Bear Book Project

 (Patrick Kriner)

I have just uploaded the majority of my images from my Coastal Brown Bear Book project here on my website.  Click on the home button in the above menu and you will see a link to the images on the lower left hand side of the Home Page.  Take a look at over 35 images of bears from Lake Clark National Park.  It has been a real challenge in putting the right images together for this project.  Selecting the right images, not just the best images, for this book has been a real effort in critiquing my own work.  Often times I have been asked to submit a portfolio of my work for a show or contest and find that I am more critical of my work than other people might be.  So I am on my way to building the finished product and hope to get it to the publisher soon.  Until then, have a look and let me know what you think.  Enjoy!



Another Brown Bear Photograph

 (Patrick Kriner)

I am continuing with my layouts for the Brown Bear Book Project.  This is another image that made its way into the book.  I like the lighting best of all.  This was an early morning shoot along the edge of the Johnson River located in the National Park where we photographed Coastal Brown Bears in Alaska.  When photographing anything that is in the water, whether that is an animal or even people, always give them room to show their virtual feet.  When you crop the image too tight and give the aspect that you have cut off their feet, even though you cannot see them in the water, you leave the viewer wondering what they are standing in.  My goal as a photographer is to illustrate what the image was that I captured with a click of the shutter and lay it out so the viewer can see for themselves what I was looking at without me being there to tell the story.  Each of my images has a story to tell, and my challenge is to tell it through the images themselves.  Remember to check out more of these images in my Brown Bear Book Project gallery located on the home page of my website.  Just click on the Home button on top of this post and locate the gallery images in the lower left side of the page.  Check in with me on Facebook, Twitter, Instagram, and Google+.  Enjoy!



Coastal Brown Bear Book Project

Here is a recent Video I posted on Facebook talking about my Coastal Brown Bear project.  If you have been following my Blog here at New Dawn Photography, then you know all about this new and exciting project I have started.  I have selected over 45 of my Grizzly Bear images for use in the book and will be posting a few as I prepare the book for publication.  This book will be about 11 inches by 8 inches and will have a leather cover and Dust Jacket.  It is designed as a Coffee table book and will look great as part of your home collection.  Whether you place it on the table in the living room or on the desk in the den, This book will serve to compliment any of your home or office decorations.  Watch the blog and visit the Gallery as I push to complete the book in the next several weeks.  Until then, follow me on Facebook, Instagram, LinkedIn, Google, or check back in here on occasion.  Just click on the Video and hear about this exciting new project.  Enjoy!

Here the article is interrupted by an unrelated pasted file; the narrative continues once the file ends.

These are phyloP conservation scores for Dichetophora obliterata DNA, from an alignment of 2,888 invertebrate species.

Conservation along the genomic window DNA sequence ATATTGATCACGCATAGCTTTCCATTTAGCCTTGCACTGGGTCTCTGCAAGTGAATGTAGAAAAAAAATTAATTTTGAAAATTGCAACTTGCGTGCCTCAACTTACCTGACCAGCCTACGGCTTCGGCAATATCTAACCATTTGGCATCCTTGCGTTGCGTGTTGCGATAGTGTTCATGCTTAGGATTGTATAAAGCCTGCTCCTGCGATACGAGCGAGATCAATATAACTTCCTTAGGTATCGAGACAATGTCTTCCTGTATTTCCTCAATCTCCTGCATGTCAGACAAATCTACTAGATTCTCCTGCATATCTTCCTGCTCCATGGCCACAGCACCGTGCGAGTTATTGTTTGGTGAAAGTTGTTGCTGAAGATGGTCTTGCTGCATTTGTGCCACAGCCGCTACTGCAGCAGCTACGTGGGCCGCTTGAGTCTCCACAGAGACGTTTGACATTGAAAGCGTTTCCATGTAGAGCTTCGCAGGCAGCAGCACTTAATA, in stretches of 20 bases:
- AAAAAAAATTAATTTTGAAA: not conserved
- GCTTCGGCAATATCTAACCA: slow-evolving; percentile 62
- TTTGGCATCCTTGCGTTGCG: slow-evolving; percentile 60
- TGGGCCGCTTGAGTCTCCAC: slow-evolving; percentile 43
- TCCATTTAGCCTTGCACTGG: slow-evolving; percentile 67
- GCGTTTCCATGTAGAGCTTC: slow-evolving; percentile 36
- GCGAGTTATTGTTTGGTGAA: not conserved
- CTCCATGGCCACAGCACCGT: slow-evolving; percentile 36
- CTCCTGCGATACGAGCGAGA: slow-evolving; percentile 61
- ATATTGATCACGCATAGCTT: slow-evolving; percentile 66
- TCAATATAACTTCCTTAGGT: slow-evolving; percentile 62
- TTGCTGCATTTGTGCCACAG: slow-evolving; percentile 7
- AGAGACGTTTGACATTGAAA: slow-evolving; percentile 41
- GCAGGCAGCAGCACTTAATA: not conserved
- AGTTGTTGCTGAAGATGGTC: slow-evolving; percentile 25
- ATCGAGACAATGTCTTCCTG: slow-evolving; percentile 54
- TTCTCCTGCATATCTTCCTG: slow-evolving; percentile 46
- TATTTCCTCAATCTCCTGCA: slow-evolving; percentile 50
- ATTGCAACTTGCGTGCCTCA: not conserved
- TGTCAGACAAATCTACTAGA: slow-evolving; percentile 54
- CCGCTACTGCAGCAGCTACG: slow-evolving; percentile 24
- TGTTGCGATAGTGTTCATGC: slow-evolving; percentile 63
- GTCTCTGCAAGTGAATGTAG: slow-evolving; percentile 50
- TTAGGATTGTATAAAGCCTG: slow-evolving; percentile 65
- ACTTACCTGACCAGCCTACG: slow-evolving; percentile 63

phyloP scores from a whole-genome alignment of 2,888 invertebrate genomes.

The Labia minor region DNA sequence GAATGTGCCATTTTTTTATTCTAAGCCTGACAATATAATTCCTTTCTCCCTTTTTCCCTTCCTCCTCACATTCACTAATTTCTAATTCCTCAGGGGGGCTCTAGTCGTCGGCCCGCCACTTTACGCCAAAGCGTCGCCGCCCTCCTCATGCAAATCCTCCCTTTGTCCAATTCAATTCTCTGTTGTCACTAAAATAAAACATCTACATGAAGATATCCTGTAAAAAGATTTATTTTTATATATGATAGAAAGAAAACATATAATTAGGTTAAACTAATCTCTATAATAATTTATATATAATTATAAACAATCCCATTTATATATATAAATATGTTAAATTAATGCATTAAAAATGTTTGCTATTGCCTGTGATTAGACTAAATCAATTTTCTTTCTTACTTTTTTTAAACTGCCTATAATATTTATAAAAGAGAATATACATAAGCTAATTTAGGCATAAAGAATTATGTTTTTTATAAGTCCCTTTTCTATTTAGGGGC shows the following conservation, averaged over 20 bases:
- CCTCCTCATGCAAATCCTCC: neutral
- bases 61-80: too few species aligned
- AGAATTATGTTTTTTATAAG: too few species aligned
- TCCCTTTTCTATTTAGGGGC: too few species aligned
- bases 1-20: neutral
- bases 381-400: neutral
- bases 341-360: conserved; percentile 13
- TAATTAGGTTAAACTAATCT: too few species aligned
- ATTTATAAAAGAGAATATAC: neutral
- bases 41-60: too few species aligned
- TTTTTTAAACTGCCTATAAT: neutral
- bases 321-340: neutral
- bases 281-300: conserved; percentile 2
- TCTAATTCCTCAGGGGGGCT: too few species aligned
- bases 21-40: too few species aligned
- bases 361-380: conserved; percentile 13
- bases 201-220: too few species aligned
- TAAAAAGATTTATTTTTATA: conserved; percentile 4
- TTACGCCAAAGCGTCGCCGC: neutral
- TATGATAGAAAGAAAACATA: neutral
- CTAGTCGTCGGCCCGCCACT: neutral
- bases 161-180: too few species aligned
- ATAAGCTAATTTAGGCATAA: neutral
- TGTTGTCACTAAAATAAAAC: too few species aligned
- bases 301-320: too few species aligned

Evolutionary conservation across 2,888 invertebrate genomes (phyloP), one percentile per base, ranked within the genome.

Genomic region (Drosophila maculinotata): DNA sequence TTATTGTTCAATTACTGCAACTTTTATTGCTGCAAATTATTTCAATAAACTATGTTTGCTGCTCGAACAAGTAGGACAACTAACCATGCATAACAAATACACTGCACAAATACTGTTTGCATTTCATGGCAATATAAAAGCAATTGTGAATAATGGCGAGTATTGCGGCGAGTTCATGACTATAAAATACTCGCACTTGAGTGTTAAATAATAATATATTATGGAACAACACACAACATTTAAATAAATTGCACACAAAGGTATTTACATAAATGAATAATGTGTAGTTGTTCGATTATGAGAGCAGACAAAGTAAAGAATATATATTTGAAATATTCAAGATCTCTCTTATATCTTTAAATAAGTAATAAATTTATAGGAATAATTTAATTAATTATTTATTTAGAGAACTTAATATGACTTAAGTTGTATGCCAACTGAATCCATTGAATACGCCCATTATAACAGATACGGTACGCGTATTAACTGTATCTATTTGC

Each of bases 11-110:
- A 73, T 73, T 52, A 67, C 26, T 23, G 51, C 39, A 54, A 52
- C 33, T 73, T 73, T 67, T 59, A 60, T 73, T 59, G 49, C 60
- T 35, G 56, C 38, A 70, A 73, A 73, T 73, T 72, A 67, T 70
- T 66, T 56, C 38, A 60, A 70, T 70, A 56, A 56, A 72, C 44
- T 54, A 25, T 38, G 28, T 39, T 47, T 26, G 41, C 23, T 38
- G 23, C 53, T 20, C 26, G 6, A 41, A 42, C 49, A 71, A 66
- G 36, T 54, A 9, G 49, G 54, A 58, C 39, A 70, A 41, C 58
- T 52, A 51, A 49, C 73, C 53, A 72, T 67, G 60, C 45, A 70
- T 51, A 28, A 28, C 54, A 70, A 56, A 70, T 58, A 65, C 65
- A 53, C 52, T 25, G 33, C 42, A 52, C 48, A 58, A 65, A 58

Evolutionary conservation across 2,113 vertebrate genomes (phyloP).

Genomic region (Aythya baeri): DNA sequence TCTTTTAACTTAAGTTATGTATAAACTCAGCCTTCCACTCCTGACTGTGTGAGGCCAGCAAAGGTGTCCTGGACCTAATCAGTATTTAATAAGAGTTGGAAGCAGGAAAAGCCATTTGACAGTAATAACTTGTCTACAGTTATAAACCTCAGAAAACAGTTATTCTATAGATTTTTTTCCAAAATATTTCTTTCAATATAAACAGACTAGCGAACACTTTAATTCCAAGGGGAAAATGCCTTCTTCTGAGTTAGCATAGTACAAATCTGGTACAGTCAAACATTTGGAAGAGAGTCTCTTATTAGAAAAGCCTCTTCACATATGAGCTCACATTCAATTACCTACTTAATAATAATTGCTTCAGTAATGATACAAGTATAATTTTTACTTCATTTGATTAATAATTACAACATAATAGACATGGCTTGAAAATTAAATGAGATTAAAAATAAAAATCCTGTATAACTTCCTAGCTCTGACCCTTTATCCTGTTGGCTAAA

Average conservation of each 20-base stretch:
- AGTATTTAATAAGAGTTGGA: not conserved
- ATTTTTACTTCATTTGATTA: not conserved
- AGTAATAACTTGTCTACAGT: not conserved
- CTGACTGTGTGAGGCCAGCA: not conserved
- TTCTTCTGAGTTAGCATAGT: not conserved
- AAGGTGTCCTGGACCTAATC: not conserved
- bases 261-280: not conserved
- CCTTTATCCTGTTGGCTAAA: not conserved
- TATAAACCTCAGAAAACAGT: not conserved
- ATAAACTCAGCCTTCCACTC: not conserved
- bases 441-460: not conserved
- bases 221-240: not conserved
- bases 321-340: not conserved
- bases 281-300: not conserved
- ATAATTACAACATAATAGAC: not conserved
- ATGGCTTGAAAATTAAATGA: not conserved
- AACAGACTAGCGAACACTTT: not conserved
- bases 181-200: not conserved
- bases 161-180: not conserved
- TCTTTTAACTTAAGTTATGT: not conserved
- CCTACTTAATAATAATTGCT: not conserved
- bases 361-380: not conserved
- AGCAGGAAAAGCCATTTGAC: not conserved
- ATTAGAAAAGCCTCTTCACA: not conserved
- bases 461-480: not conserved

Sedgeing Bear

 (Patrick Kriner)Sedgeing Bear!  I am enjoying some quiet time here in Northwest Ohio as we had about 7 inches of snow deposited yesterday morning.  As I have said in my previous post, I am trying out Macphun’s new software package for Photoshop called Creative CK.  I have been revisiting my bear photos in preparation for publishing a book for images from my many trips to Alaska and the Lake Clark National Park.  In this image, a Bear is sedgeing or eating sedge grass.  Coastal Brown bears eat grass and berries as their mainstay of nutriton up to a point in mid to late August when they switch to consuming the many fish that they can find along the coastal waters of the Cook Inlet in Alaska.  Inland Brown Bears do not weigh as much as their brethren along the coast because they do not have the protein available to them from the fish consumed by the coastal brown bears.  The difference is quite considerable making the coastal bears a lot more formidable.  Getting up close and personal with these animals is quite thrilling to say the least.  More to com, Enjoy!



Alaskan Bear Book Creation

 (Patrick Kriner)

I have Started a new project with my Bear photography.  I am in the planning stages for a new Coffee Table Book about my adventures to Lake Clark National Park in Alaska.  It is Lake Clark where we find the Coastal Brown Bears that I have photographed over several years.  In addition, I have acquired a new Plug In collection for my post processing work in Photoshop and I am trying it out for the first time.  I have had quite a bit of fun revisiting these older images and using the newer techniques for post processing of the images.  Keep en eye out on my Facebook page and on Instagram as I start to post some of these dynamic images that will make their way into this new book project.  As always, you can like these images on Facebook and Instagram, give them a +1 on Google +, Pin it on Pinterest, or follow me over at Linked In.  Enjoy!



Bear in the Woods

 (Patrick Kriner)I was updating some files this weekend and found a few gems that I had never posted in the past.  Some of these brought some great memories and exciting times.  This image made me think of my friend Paul Burwell who recently passed away in Edmonton, Alberta.  One of Paul’s favorite place to shoot was a game preserve in Montana.  A group of us were there in 2008 to photograph some of their animals in a the snow.  We had been capturing images of this little fellow as he romped around the wooded area in the hills surrounding Kalispell, Montana.  Suddenly, he turned and charged the group of us lined up with our tripods and camera gear.  Our guide was quick to react and sprayed the bear with a shot of water.  A little shocked by getting hit in the snout with water, he was not swayed in his efforts to get to us.  Our guide was presented with no choice but to switch to bear spray and gave him a shot.  The bear retreated into the trees and no longer was challenging us.  Unfortunately, some of us were down wind of the guide and the bear and had ourselves our first experience with pepper spray.  Noses were running, throats were tightening up and our eyes were tearing up quite fast.  Paul was the first one to mention that placing yourself downwind from the guide was not always in everyone’s best interest.